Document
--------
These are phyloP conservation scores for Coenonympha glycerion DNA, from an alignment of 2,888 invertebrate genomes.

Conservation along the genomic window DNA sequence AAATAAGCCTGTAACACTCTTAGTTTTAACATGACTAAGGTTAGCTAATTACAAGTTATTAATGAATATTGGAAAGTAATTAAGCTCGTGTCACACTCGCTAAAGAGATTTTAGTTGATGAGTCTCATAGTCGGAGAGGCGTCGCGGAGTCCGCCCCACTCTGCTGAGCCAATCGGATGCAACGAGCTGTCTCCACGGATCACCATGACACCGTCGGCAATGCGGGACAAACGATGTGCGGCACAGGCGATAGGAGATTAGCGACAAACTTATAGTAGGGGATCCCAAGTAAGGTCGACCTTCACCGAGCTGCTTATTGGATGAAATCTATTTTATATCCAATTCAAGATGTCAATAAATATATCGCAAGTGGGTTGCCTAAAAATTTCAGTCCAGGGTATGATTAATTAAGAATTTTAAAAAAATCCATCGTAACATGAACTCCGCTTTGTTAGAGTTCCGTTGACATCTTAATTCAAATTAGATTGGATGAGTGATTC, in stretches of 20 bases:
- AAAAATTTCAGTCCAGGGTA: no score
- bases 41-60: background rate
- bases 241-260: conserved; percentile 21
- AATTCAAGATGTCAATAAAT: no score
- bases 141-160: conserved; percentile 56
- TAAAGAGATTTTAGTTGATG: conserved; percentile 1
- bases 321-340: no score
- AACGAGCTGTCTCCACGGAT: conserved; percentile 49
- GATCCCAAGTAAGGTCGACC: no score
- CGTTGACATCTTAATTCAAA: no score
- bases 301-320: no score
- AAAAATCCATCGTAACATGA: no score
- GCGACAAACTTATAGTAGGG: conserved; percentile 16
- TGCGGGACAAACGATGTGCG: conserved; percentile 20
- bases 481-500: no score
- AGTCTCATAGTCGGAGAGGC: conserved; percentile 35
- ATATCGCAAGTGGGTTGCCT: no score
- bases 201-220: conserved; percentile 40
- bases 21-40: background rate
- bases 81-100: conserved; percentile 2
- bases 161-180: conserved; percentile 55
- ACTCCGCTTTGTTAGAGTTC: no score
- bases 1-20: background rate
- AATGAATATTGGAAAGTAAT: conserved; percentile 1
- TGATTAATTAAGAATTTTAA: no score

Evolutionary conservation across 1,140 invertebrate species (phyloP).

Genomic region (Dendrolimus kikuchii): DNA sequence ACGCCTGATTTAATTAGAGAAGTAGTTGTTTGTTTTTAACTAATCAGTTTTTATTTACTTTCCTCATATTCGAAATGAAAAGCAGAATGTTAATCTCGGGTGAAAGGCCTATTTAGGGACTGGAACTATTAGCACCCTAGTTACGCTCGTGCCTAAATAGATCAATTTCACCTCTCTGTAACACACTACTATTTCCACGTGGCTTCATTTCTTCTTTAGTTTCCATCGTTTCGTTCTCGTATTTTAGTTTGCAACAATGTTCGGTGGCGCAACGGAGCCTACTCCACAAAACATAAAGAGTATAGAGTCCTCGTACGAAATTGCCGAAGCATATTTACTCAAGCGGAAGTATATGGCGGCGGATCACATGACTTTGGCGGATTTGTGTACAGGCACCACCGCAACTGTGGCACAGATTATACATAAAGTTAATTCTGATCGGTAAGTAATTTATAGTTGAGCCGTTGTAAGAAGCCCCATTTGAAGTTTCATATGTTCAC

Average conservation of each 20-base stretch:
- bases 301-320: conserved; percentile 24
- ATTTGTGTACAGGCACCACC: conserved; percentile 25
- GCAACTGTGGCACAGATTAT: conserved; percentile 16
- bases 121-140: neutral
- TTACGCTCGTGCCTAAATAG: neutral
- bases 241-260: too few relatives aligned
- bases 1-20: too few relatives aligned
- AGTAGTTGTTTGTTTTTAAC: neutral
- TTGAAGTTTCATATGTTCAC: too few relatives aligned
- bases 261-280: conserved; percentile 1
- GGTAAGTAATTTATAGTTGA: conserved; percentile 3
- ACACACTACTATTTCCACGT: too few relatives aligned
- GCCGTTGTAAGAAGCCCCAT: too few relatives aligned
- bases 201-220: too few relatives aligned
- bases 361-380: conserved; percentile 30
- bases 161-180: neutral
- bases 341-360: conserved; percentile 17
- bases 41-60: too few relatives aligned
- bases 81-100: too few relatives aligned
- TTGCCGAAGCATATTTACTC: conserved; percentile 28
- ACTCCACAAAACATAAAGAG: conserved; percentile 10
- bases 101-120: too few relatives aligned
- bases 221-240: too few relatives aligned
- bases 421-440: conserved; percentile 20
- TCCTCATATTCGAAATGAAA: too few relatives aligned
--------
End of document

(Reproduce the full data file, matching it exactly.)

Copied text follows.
These are phyloP conservation scores for Coenonympha glycerion DNA, from an alignment of 2,888 invertebrate genomes.

Conservation along the genomic window DNA sequence AAATAAGCCTGTAACACTCTTAGTTTTAACATGACTAAGGTTAGCTAATTACAAGTTATTAATGAATATTGGAAAGTAATTAAGCTCGTGTCACACTCGCTAAAGAGATTTTAGTTGATGAGTCTCATAGTCGGAGAGGCGTCGCGGAGTCCGCCCCACTCTGCTGAGCCAATCGGATGCAACGAGCTGTCTCCACGGATCACCATGACACCGTCGGCAATGCGGGACAAACGATGTGCGGCACAGGCGATAGGAGATTAGCGACAAACTTATAGTAGGGGATCCCAAGTAAGGTCGACCTTCACCGAGCTGCTTATTGGATGAAATCTATTTTATATCCAATTCAAGATGTCAATAAATATATCGCAAGTGGGTTGCCTAAAAATTTCAGTCCAGGGTATGATTAATTAAGAATTTTAAAAAAATCCATCGTAACATGAACTCCGCTTTGTTAGAGTTCCGTTGACATCTTAATTCAAATTAGATTGGATGAGTGATTC, in stretches of 20 bases:
- AAAAATTTCAGTCCAGGGTA: no score
- bases 41-60: background rate
- bases 241-260: conserved; percentile 21
- AATTCAAGATGTCAATAAAT: no score
- bases 141-160: conserved; percentile 56
- TAAAGAGATTTTAGTTGATG: conserved; percentile 1
- bases 321-340: no score
- AACGAGCTGTCTCCACGGAT: conserved; percentile 49
- GATCCCAAGTAAGGTCGACC: no score
- CGTTGACATCTTAATTCAAA: no score
- bases 301-320: no score
- AAAAATCCATCGTAACATGA: no score
- GCGACAAACTTATAGTAGGG: conserved; percentile 16
- TGCGGGACAAACGATGTGCG: conserved; percentile 20
- bases 481-500: no score
- AGTCTCATAGTCGGAGAGGC: conserved; percentile 35
- ATATCGCAAGTGGGTTGCCT: no score
- bases 201-220: conserved; percentile 40
- bases 21-40: background rate
- bases 81-100: conserved; percentile 2
- bases 161-180: conserved; percentile 55
- ACTCCGCTTTGTTAGAGTTC: no score
- bases 1-20: background rate
- AATGAATATTGGAAAGTAAT: conserved; percentile 1
- TGATTAATTAAGAATTTTAA: no score

Evolutionary conservation across 1,140 invertebrate species (phyloP).

Genomic region (Dendrolimus kikuchii): DNA sequence ACGCCTGATTTAATTAGAGAAGTAGTTGTTTGTTTTTAACTAATCAGTTTTTATTTACTTTCCTCATATTCGAAATGAAAAGCAGAATGTTAATCTCGGGTGAAAGGCCTATTTAGGGACTGGAACTATTAGCACCCTAGTTACGCTCGTGCCTAAATAGATCAATTTCACCTCTCTGTAACACACTACTATTTCCACGTGGCTTCATTTCTTCTTTAGTTTCCATCGTTTCGTTCTCGTATTTTAGTTTGCAACAATGTTCGGTGGCGCAACGGAGCCTACTCCACAAAACATAAAGAGTATAGAGTCCTCGTACGAAATTGCCGAAGCATATTTACTCAAGCGGAAGTATATGGCGGCGGATCACATGACTTTGGCGGATTTGTGTACAGGCACCACCGCAACTGTGGCACAGATTATACATAAAGTTAATTCTGATCGGTAAGTAATTTATAGTTGAGCCGTTGTAAGAAGCCCCATTTGAAGTTTCATATGTTCAC

Average conservation of each 20-base stretch:
- bases 301-320: conserved; percentile 24
- ATTTGTGTACAGGCACCACC: conserved; percentile 25
- GCAACTGTGGCACAGATTAT: conserved; percentile 16
- bases 121-140: neutral
- TTACGCTCGTGCCTAAATAG: neutral
- bases 241-260: too few relatives aligned
- bases 1-20: too few relatives aligned
- AGTAGTTGTTTGTTTTTAAC: neutral
- TTGAAGTTTCATATGTTCAC: too few relatives aligned
- bases 261-280: conserved; percentile 1
- GGTAAGTAATTTATAGTTGA: conserved; percentile 3
- ACACACTACTATTTCCACGT: too few relatives aligned
- GCCGTTGTAAGAAGCCCCAT: too few relatives aligned
- bases 201-220: too few relatives aligned
- bases 361-380: conserved; percentile 30
- bases 161-180: neutral
- bases 341-360: conserved; percentile 17
- bases 41-60: too few relatives aligned
- bases 81-100: too few relatives aligned
- TTGCCGAAGCATATTTACTC: conserved; percentile 28
- ACTCCACAAAACATAAAGAG: conserved; percentile 10
- bases 101-120: too few relatives aligned
- bases 221-240: too few relatives aligned
- bases 421-440: conserved; percentile 20
- TCCTCATATTCGAAATGAAA: too few relatives aligned